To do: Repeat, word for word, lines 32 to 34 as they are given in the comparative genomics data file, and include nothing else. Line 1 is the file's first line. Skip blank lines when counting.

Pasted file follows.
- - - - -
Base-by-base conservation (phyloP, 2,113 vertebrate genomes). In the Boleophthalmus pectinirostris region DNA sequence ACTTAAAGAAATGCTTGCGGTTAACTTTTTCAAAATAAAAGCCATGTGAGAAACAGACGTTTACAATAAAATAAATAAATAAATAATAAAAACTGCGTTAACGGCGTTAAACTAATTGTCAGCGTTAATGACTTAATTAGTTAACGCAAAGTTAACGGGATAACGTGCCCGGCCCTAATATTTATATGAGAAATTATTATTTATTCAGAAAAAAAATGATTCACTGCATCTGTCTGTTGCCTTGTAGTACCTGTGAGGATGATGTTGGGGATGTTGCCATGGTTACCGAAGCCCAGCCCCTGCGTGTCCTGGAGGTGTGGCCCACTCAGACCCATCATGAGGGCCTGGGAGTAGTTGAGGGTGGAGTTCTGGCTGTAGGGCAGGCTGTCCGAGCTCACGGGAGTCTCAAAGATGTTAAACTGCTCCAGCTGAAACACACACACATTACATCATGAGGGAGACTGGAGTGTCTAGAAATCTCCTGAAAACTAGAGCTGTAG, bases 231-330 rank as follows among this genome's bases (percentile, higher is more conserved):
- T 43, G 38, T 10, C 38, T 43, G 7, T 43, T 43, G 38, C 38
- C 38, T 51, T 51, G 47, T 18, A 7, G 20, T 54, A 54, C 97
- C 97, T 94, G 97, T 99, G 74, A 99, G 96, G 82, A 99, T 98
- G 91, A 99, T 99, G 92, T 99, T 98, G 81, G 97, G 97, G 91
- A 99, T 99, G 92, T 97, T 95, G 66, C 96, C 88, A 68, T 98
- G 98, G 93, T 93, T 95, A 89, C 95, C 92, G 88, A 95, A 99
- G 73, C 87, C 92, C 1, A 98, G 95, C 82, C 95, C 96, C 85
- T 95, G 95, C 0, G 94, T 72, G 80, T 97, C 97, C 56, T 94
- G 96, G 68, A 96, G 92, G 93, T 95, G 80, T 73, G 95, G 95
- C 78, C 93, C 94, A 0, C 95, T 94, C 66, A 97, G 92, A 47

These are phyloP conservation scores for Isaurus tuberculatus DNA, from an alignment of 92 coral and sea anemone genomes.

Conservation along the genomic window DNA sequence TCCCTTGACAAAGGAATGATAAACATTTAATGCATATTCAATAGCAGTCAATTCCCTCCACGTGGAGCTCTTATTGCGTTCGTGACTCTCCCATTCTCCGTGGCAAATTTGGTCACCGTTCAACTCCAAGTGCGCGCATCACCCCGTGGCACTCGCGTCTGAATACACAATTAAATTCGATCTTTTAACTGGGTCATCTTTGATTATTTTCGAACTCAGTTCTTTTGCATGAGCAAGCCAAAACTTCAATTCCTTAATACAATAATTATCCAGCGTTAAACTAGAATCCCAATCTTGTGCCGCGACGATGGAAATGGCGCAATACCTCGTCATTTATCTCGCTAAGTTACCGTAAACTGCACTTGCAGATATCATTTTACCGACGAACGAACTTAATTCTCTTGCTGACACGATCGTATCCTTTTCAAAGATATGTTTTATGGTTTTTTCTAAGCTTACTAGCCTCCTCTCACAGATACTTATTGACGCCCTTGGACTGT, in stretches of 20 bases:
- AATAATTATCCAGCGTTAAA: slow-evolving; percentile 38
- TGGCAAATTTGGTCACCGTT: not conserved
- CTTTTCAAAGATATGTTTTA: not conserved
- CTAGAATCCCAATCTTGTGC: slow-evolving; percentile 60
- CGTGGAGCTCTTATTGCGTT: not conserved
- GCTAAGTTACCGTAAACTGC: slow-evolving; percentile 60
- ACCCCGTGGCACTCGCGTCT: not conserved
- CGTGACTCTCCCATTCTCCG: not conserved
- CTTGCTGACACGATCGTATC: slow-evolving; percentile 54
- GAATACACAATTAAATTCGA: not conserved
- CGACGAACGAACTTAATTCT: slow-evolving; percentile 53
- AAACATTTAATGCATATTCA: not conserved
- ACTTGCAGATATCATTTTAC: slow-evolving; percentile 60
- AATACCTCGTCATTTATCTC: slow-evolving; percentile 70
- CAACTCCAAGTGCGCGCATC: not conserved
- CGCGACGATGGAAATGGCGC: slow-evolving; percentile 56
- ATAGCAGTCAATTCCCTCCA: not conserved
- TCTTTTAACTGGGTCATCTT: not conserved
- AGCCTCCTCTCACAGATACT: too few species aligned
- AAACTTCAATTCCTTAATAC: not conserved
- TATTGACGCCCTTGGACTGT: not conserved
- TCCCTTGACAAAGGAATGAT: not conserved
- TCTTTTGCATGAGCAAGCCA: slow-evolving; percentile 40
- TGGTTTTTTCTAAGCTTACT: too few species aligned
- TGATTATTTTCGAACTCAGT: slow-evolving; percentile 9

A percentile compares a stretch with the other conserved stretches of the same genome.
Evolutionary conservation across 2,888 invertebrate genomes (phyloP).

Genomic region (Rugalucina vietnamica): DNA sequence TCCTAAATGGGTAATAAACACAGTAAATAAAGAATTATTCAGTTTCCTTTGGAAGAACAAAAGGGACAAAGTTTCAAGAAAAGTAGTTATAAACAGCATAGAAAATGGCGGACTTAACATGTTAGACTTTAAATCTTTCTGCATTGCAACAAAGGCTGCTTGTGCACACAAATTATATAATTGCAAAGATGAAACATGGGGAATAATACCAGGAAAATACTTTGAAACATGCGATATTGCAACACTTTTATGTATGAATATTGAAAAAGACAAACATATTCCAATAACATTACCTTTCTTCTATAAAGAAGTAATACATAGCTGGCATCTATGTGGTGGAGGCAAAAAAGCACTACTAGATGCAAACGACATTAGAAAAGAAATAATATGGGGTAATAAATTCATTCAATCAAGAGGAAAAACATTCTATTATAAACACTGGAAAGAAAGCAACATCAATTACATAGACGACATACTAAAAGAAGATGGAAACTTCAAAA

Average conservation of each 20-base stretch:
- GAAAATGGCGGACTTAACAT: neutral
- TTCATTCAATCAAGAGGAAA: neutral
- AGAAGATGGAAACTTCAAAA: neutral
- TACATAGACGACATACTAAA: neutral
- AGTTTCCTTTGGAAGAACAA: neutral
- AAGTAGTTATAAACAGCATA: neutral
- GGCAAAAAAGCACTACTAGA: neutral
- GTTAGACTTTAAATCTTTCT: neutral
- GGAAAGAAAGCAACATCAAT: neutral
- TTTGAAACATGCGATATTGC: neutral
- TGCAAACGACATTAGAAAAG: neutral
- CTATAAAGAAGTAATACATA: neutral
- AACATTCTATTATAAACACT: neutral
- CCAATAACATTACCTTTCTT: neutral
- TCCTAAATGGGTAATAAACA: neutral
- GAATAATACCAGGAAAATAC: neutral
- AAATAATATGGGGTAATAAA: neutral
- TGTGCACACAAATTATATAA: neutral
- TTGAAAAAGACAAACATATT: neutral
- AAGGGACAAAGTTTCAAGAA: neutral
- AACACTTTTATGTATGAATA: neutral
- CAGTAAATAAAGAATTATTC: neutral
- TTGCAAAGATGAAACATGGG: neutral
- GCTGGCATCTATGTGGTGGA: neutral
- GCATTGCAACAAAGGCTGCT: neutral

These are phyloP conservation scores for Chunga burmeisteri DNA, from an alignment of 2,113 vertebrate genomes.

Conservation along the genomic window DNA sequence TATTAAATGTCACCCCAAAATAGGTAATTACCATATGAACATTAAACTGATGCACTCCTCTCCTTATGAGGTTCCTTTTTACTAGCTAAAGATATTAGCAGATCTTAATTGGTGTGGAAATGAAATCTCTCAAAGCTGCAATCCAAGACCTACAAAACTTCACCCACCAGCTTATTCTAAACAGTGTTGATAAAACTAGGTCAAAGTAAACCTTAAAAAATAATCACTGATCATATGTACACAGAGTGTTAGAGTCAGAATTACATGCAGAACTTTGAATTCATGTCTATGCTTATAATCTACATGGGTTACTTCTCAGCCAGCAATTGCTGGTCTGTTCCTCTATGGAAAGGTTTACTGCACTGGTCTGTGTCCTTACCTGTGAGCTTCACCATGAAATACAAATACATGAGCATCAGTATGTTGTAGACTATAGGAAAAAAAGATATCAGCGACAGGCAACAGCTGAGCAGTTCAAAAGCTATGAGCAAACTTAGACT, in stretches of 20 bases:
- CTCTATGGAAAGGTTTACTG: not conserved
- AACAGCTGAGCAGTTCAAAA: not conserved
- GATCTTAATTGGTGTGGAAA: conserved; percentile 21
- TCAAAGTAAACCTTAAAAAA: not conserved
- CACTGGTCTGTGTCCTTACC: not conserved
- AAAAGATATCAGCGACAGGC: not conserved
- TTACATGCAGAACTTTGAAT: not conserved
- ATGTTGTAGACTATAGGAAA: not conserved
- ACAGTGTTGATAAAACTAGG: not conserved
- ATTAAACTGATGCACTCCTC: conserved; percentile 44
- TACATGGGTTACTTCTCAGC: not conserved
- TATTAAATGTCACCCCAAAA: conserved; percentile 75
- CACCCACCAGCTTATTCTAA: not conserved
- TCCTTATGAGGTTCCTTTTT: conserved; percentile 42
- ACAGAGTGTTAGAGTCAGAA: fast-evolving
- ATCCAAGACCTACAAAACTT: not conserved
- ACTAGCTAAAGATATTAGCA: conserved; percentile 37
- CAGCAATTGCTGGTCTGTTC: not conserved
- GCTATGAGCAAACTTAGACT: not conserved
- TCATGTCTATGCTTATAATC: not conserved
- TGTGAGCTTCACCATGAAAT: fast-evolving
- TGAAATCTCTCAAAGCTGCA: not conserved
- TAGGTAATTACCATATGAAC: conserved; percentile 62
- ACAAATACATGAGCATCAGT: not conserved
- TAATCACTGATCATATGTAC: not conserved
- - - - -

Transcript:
- AGCCTCCTCTCACAGATACT: too few species aligned
- AAACTTCAATTCCTTAATAC: not conserved
- TATTGACGCCCTTGGACTGT: not conserved